• Transportation: If using public transport, budget for monthly passes or tickets. If driving, consider fuel, insurance, and maintenance, which could amount to 10-15% of your income.
    • Food: Allocate around 10% of your net income (£198 monthly) for groceries.
    • Debts & Loans: If you have any debts, ensure you cover the minimum repayments and aim to pay more if possible.
  3. Savings & Investments:
    • Emergency Fund: Aim to save 3-6 months’ worth of expenses for unexpected costs.
    • Retirement: If your employer offers a pension scheme, contribute enough to take advantage of any match they offer.
    • Short & Long-Term Goals: Set aside money for future plans, whether it’s travel, buying a home, or further education.
  4. Discretionary Spending:
    • Entertainment & Leisure: After essential expenses and savings, you might allocate 10-15% of your net income towards leisure activities.
    • Health & Fitness: Consider gym memberships, health supplements, or other health-related expenses.
    • Personal Care: Budget for clothing, cosmetics, and grooming.
  5. Annual Expenses: Remember to budget for yearly costs like car MOT, insurance premiums, or subscriptions.
  6. Review & Adjust: At least once a month, review your expenses. Track your spending using budgeting apps or spreadsheets to ensure you’re sticking to your limits. Adjust as needed.
  7. Cutting Costs: If you find your expenses exceeding your income, look for areas to cut back. This might involve switching to cheaper utility providers, buying non-brand groceries, or seeking additional income sources.

Remember, these percentages are general guidelines and can be adjusted based on individual needs and circumstances. The key is to live within your means, prioritise savings, and be mindful of your spending habits.

Is 30k a Good Salary in the UK? – Final Thoughts

On a £30k salary in the UK, you can cover living costs in many areas but will need to be careful in London.

Housing in pricey regions might be harder to afford, but cheaper options exist elsewhere.

It’s vital to weigh personal needs and long-term money goals. Proper budgeting, smart spending, and getting expert advice can help stretch your income.

While earnings matter, planning and saving are key. Being active in managing your money ensures a stable financial future on a £30k salary.

FAQs

Is £30,000 a good salary in the UK?

While legal and livable, £30,000 falls below UK salary averages. It’s considered a modest income requiring careful budgeting, especially for families or in higher-cost areas.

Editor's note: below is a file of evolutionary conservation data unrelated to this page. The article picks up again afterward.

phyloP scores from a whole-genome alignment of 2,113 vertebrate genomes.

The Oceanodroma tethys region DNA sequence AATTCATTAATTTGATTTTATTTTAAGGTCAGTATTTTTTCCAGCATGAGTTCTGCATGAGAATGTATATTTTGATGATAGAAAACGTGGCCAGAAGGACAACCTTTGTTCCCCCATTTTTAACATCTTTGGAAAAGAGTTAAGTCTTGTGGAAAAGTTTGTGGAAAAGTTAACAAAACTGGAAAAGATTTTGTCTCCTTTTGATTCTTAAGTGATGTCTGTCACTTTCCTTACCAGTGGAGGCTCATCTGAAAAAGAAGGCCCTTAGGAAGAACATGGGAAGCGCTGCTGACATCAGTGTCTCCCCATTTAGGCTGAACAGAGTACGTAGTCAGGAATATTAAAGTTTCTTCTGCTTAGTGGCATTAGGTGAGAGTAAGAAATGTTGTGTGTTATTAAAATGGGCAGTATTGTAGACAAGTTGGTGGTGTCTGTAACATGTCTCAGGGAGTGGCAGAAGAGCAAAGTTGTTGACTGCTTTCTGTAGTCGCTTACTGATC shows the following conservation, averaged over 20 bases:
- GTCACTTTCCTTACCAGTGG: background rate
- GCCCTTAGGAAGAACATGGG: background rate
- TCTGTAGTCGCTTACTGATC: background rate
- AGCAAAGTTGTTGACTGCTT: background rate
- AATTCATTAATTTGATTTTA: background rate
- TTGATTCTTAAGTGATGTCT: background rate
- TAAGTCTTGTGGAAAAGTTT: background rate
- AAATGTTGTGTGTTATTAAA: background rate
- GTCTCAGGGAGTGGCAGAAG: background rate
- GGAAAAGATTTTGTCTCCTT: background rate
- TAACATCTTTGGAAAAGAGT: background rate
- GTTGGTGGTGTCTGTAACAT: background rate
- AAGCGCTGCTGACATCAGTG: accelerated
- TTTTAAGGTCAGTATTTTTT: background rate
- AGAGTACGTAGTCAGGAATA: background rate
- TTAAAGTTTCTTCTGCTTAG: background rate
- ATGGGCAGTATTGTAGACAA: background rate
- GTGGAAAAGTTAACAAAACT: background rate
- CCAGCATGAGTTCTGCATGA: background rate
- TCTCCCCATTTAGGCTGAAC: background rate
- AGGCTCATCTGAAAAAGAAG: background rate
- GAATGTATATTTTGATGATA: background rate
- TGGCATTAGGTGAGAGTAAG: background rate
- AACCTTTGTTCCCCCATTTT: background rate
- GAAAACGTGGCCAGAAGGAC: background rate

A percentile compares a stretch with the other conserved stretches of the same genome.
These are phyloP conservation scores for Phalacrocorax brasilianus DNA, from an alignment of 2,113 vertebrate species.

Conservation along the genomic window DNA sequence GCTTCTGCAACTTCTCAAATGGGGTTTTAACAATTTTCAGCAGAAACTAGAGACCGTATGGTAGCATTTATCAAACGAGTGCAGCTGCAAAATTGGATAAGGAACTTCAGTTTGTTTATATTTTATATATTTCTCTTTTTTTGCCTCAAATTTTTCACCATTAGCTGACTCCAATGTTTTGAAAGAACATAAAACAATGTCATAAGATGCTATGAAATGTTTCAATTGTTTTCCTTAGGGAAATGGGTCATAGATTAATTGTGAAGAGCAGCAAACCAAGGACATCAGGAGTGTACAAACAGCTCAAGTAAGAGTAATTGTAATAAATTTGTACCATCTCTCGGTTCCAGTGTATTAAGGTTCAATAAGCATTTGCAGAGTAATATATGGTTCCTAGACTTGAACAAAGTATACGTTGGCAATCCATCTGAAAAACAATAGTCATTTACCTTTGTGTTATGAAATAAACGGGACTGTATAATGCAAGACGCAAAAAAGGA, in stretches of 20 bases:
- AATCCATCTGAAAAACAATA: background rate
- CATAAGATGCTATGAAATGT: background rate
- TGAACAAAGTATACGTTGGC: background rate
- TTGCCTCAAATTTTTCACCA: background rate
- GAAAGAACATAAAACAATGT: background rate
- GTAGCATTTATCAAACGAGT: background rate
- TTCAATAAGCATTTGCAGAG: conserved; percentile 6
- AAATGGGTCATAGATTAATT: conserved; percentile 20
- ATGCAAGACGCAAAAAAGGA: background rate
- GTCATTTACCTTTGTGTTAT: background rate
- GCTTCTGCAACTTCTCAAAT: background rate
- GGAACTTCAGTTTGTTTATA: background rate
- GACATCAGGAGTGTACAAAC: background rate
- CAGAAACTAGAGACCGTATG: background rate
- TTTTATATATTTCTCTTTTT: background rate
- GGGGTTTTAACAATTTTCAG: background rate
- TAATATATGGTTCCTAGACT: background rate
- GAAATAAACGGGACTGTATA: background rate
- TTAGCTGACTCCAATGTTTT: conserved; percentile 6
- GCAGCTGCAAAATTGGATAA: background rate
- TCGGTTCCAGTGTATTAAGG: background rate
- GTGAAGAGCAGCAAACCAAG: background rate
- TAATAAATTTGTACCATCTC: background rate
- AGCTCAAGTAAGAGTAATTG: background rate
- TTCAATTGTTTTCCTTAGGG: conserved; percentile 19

Can I afford to live alone in the UK on £30,000?

On £30k you may be able to live alone in the least expensive regions if you find low-cost housing. In major cities like London, flatsharing is a financial necessity.

What percentage of UK households earn £30,000 or less annually?

Approximately the bottom 30-40% of UK households earn £30,000 or under. So it represents a below-average salary nationwide3.

Can I support a family on a £30,000 salary?

Supporting a family on £30,000 alone is extremely difficult across the UK. Dual incomes closer to the national average would be required for comfortable living with kids.

At £30,000, can I afford to buy a house one day?

Buying a home on a £30k salary alone is only achievable if you live in one of the least expensive UK regions and save diligently. Homeownership requires significant compromise.

How can I boost my £30,000 salary over time?

Further education and training, developing specialised skills, seeking promotions, changing fields, freelancing on the side, and relocating to higher-paying job markets can grow your earnings.

Is 30k a good salary in Scotland?

Earning a salary of £30,000 in Scotland can provide a reasonable income to cover living costs and maintain a comfortable lifestyle, according to. However, it is important to keep in mind that the amount of disposable income you have will depend on your lifestyle and expenses. Additionally, the cost of living can vary depending on the region of Scotland you live in.

Is 30k a year middle class? 

On a £30k a year salary, you’d likely be considered lower to middle class in many regions, depending on the cost of living and household size. The definition of “middle class” can vary based on location, economic factors, and individual circumstances4.

More salary guides:

Sources:

  1. https://www.statista.com/statistics/416139/full-time-annual-salary-in-the-uk-by-region/ ↩︎
  2. https://www.reed.co.uk/tax-calculator/30000 ↩︎
  3. https://commonslibrary.parliament.uk/research-briefings/cbp-8456/ ↩︎
  4. https://blogs.bath.ac.uk/iprblog/2019/07/01/whither-the-middle-class/ ↩︎

Will Fenton is the founder of Sterling Savvy. He is a personal finance expert and writes about trading, investing, budgeting, and other financial topics.

Along with his education in Economics & Finance, he has experience working in the financial services industry in London working for one of the UK’s leading financial companies, “a trustworthy and respected provider of news, education and market analysis for the everyday investor”.